Functional Fitness- The solution to be becoming truly fit.

Physical therapists created functional training like exercises to allow any individual to carryout their normal daily activities without causing pain, and discomfort to a new or previous injury. This means that functional fitness is not only geared towards making an individual stronger for their every day requirements, but also is intended to injury proof the individual as well. Functional Fitness exercises require you to work not only on muscular hypertrophy and power (which is the main goal for people who want to increase mass and strength), but to ensure that you focus on all areas of fitness, as to not lack sufficiently in any area that would lead to injury. To sum up, we are essentially creating an individual who is well rounded in all aspects of fitness, as well as being injury proof to potentially unforeseen physically demanding circumstances.

Functional Fitness, isn’t that for old people?

The intended audience for functional fitness seems to be either someone recovering from an injury, your average citizen just looking to stay in shape, or an elderly person trying to make sure they do not pop a hip out any time soon. However, I feel this type of thinking limits the endless implications that Functional Training poses. Functional training can be applied to every category of professional athlete, just as much as it can your every day health conscience citizen. In many instances Functional Training may even improve ones performance in athletic endeavors. Functional Fitness aims at assuring one exhibits enough agility, stability, strength, speed, and endurance at whatever there task may be. From my personal experience, I realized the physique and strength I desired fit along the lines of exhibiting combat fitness. Therefore I applied the principles of functional fitness to ensure I was a well-rounded combat athlete, and I can see the beneficial results in my ability to recover faster, train harder, and endure more in my athletic competitions as a collegiate boxer. In fact, over the last few decades’ military divisions throughout the world, including the United States Marine Corps, and United states Army have geared their training regime of their troops towards being functionally fit. This ensures the troops are ready for the multitude of unexpected challenges presented in combat, as well as prevent injury during the troops execution of their demanding daily lives.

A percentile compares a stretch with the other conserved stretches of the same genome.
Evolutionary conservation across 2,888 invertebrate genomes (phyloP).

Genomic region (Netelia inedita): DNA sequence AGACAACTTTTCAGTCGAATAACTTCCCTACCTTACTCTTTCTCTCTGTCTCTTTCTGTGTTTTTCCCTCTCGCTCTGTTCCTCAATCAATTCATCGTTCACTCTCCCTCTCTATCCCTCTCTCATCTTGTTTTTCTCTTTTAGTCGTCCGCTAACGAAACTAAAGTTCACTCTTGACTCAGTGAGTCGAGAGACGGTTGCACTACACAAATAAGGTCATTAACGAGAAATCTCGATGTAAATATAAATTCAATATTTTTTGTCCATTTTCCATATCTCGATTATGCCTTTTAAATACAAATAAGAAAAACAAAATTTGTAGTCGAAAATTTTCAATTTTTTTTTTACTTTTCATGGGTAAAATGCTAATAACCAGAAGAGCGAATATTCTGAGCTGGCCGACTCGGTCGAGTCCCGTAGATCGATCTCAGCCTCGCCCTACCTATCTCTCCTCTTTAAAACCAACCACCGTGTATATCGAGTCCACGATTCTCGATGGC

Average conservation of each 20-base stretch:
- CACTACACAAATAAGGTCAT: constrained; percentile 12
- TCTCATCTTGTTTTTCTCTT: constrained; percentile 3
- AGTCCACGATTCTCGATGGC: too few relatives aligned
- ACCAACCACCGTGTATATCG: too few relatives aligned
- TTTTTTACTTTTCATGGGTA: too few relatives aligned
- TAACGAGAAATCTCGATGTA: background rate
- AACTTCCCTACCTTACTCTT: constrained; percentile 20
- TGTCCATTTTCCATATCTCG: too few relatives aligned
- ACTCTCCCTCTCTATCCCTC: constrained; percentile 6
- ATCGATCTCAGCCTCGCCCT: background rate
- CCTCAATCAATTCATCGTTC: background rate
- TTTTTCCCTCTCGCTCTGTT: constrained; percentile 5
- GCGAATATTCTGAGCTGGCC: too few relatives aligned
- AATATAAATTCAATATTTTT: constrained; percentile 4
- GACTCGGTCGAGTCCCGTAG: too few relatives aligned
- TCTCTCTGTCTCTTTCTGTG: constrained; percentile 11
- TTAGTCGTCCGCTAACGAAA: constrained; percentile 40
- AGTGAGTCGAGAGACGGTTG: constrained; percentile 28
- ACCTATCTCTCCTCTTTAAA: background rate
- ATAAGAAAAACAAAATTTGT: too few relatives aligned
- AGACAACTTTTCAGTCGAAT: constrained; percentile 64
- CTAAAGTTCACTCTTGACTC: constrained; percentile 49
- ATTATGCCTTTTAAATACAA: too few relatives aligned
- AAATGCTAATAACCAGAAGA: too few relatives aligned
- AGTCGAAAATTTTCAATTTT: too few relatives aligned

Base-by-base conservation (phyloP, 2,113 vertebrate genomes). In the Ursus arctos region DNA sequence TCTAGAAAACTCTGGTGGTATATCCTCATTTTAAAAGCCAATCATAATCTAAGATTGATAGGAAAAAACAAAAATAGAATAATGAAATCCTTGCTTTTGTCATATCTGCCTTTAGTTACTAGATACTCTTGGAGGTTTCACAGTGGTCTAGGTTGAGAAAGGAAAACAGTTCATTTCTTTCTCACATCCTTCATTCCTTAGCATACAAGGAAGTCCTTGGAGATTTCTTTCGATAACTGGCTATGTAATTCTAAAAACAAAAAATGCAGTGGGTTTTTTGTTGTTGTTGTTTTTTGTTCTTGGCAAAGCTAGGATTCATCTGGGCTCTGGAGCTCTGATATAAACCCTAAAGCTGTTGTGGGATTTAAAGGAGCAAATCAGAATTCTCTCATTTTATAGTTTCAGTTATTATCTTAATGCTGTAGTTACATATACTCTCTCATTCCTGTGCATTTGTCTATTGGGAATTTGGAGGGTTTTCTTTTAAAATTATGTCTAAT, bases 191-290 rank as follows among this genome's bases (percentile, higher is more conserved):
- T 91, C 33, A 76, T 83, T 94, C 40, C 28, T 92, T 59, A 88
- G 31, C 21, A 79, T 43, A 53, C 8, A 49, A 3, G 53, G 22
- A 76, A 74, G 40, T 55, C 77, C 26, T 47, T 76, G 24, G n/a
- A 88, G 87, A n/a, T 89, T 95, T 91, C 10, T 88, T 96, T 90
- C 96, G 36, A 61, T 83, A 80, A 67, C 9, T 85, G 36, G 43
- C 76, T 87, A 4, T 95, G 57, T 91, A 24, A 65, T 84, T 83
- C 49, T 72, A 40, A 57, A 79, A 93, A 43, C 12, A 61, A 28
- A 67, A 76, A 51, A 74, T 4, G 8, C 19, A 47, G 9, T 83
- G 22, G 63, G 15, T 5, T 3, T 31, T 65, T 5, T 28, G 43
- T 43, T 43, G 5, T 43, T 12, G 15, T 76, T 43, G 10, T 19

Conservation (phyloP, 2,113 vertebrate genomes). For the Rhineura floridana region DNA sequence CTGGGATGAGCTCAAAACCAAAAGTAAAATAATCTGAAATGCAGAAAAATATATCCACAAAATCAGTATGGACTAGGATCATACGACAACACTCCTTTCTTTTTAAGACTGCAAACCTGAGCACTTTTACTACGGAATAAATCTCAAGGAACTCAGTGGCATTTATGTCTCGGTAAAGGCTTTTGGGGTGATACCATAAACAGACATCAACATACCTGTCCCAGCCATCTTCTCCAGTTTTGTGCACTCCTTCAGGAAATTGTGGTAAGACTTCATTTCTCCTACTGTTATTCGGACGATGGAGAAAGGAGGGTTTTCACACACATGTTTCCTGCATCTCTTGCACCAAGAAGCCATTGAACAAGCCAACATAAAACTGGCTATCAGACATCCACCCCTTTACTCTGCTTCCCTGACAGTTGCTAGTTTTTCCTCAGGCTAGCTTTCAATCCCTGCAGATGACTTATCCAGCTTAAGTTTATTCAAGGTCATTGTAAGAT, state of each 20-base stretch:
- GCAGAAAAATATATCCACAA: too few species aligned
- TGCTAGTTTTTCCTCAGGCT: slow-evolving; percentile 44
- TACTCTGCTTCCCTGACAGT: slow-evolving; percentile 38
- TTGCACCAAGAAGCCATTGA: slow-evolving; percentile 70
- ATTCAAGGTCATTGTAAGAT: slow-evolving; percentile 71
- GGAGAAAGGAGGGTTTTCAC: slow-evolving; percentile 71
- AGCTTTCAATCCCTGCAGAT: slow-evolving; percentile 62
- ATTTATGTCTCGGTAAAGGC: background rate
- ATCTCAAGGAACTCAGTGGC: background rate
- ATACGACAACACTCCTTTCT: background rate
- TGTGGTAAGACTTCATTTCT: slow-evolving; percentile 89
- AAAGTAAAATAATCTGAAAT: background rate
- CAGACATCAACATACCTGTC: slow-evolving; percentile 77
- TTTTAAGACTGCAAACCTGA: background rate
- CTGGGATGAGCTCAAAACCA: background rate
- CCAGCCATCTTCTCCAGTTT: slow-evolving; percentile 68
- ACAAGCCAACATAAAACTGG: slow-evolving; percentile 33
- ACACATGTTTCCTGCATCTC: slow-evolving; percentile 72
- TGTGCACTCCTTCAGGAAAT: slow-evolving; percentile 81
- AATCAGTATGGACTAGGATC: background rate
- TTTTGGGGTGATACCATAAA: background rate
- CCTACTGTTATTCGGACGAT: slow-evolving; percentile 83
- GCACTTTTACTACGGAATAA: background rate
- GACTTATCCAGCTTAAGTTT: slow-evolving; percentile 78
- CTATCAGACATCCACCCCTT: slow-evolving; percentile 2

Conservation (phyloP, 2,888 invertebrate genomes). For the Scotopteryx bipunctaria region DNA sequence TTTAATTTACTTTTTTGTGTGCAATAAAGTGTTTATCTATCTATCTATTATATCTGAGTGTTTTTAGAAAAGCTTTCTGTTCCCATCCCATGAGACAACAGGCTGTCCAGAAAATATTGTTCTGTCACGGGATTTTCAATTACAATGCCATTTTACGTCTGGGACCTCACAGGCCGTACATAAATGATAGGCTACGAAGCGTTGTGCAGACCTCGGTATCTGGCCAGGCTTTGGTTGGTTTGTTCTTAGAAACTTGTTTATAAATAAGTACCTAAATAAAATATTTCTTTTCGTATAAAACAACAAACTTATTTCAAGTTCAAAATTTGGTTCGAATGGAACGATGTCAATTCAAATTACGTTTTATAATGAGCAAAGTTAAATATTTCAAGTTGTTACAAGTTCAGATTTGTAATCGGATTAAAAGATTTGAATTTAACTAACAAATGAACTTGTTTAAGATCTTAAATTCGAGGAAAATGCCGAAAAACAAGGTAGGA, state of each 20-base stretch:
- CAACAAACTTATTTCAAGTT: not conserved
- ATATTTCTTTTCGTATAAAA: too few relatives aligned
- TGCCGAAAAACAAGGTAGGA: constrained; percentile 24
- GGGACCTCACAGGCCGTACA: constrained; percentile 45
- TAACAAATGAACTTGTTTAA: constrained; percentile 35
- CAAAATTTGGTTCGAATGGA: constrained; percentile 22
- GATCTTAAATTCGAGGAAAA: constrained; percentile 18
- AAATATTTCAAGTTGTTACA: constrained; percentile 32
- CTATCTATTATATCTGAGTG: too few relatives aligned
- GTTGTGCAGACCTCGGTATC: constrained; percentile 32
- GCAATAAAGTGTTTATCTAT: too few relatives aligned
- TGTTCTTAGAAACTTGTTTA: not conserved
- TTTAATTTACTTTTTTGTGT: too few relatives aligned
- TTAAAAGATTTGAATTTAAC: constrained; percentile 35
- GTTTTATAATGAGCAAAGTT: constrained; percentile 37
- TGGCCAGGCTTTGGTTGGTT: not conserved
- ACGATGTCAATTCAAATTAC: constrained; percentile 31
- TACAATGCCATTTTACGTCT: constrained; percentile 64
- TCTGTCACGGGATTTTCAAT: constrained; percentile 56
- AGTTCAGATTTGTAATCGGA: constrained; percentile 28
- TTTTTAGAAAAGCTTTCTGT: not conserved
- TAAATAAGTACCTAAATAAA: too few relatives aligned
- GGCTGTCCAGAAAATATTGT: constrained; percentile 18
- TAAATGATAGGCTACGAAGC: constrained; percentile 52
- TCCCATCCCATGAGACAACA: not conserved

Is Functional Fitness for You?

Obviously, I am a supporter and a follower of training geared towards functional fitness. However, this does not mean I think it applies to everyone. If your goal is to solely increase one aspect of fitness, (whether that be strength, speed, size, power etc.) then training geared towards functional fitness may not be for you. It is not without good reason that isometric training has lasted so long in the fitness world. If one focuses on isometric training they will definitively see an increase in mass and muscular power. Still even in this regard functional training may be useful. Rather than training towards functional fitness, one can incorporate functional fitness exercises into their training regime to ensure they do not fall behind in other aspects of fitness while in pursuit of a singular goal. This will be useful in preventing injury, as well as ensuring you can still operate efficiently throughout all the other activities in your life other than training.